Empowering girls to claim rights? Non-formal education and the 'Stop the Violence' campaign in Kenya. / Cobbett-Ondiek, Mary.

2016. 277 p.

Research output: ThesisDoctoral Thesis

Unpublished

Standard

Harvard

APA

Vancouver

Author

BibTeX

@phdthesis{c116b34a94f8477e801d091ac977a1ff,
title = "Empowering girls to claim rights? Non-formal education and the 'Stop the Violence' campaign in Kenya",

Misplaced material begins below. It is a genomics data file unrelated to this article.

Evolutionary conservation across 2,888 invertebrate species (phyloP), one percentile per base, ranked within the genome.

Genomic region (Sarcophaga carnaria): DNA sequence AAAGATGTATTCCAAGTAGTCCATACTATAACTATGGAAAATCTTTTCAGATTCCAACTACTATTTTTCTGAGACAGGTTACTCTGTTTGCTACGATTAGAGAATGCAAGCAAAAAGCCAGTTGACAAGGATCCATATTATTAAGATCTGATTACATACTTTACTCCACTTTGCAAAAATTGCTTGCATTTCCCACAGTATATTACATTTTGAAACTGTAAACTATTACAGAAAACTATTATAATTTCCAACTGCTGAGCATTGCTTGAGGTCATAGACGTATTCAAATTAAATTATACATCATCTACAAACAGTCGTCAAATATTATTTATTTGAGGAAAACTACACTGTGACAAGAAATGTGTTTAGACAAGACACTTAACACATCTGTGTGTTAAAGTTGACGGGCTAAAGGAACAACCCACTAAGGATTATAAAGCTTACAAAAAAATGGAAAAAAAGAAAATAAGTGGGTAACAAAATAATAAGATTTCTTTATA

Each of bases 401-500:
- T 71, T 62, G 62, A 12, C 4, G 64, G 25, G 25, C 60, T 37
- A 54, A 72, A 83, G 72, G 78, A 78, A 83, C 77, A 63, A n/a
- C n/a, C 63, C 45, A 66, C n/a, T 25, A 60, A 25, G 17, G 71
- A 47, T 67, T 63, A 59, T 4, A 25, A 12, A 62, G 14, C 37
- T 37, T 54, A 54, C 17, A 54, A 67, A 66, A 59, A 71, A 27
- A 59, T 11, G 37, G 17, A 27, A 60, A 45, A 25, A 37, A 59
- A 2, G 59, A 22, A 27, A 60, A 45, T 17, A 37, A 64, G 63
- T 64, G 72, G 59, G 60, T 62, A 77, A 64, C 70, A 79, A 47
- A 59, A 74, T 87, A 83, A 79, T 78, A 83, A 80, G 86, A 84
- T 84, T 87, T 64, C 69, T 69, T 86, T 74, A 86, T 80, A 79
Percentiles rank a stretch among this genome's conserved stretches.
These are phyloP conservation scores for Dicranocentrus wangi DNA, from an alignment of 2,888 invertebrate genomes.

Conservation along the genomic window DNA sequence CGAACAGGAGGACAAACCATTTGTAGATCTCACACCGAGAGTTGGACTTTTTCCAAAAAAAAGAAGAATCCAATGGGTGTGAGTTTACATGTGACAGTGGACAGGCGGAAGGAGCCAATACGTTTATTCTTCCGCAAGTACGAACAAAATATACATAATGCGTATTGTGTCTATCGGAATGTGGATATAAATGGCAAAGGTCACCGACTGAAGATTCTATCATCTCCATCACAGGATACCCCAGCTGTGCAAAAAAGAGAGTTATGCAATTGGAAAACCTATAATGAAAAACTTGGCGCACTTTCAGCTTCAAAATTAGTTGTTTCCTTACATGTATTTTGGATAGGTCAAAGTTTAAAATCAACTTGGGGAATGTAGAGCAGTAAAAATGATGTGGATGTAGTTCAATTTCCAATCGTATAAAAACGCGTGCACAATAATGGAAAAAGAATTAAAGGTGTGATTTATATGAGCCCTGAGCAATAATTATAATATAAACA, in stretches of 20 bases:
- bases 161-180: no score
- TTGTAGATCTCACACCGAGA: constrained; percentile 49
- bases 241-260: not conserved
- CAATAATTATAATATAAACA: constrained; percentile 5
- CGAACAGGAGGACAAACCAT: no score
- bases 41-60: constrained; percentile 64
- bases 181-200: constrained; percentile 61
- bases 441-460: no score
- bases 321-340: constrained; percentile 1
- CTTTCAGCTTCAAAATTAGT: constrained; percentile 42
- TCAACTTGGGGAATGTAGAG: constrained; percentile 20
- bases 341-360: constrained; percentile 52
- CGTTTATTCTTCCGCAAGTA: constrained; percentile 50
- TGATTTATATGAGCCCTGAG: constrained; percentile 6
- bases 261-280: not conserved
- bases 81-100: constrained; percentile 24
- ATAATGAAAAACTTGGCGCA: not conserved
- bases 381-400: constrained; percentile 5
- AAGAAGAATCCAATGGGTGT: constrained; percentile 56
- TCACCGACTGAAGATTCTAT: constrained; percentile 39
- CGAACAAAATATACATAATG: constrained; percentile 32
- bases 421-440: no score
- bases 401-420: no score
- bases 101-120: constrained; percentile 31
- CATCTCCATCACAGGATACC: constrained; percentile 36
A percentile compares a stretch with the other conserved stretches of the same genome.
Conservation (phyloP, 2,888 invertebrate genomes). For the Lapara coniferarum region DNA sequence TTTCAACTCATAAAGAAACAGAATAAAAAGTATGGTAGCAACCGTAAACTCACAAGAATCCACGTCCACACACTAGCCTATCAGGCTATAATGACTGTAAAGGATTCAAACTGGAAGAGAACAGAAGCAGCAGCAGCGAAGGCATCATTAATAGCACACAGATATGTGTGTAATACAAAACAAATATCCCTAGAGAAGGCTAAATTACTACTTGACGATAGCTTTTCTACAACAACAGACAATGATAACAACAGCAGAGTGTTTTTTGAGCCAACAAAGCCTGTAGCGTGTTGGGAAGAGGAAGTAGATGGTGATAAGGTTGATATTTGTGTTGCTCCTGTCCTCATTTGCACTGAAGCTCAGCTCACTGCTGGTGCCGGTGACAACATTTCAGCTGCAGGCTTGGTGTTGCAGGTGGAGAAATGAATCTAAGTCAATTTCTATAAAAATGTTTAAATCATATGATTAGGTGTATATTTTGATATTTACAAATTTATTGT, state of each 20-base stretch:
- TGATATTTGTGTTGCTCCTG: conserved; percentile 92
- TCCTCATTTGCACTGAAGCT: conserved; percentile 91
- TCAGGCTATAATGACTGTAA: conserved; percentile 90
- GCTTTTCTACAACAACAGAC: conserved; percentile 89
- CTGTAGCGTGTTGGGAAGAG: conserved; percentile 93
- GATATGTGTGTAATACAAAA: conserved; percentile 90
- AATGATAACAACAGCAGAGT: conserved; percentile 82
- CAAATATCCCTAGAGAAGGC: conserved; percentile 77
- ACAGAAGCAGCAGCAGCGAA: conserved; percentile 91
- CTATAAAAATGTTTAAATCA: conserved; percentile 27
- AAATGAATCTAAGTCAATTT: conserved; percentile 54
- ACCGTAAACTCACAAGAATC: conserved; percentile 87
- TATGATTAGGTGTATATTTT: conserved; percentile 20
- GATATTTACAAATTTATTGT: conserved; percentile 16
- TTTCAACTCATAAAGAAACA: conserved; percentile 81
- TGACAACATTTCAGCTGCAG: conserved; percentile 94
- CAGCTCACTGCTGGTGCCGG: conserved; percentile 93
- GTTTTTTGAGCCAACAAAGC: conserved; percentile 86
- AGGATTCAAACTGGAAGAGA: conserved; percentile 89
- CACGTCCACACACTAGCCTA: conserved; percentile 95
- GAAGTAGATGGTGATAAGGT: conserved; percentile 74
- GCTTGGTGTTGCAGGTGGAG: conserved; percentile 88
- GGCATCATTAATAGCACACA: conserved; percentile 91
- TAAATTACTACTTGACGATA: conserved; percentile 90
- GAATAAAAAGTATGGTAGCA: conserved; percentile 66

abstract = "The thesis explores the impact of the {\textquoteleft}Voices Against Violence{\textquoteright} curriculum, a non-formal education programme in Kenya, aiming to enable girls to claim rights to be free from violence. Impact is explored at two levels: girls{\textquoteright} internal worlds (sense of self, identity, beliefs about gender and rights) and girls{\textquoteright} external worlds (ability to claim rights and exercise empowerment). The research was funded by an ESRC collaborative award in partnership with the World Association of Girl Guides and Girl Scouts (WAGGGS), who developed the Voices Against Violence curriculum. The research was carried out in two locations in Kenya. In Kisumu, the curriculum was implemented in a government primary school and 28 girls participated. In Kibera, one of Nairobi{\textquoteright}s large informal settlements, the curriculum was implemented in a vocational training centre with 15 adolescent girls and young women. A range of qualitative methods including participatory activities, interviewing and ethnographic observations were used to understand the girls{\textquoteright} changing constructions of gender and violence, their performances of gender and their abilities to claim rights. While many similar projects have focused on pre and post project data, this study is original in its capturing of rich ethnographic observations of the curriculum sessions, generating deeper insight into processes of change and contestation. At the level of girls{\textquoteright} internal worlds, the data shows changes, continuities and contradictions in the way girls spoke about gender and violence before and after the curriculum. Whether internal change led to the ability to claim rights, depended less on the quality of what was taught, than on the wider spaces they found themselves in and the differing institutional environments the micro-projects were embedded in. Resultingly, the thesis speaks to debates about the institutional structures of NGOs alongside those on transformative education and violence prevention.",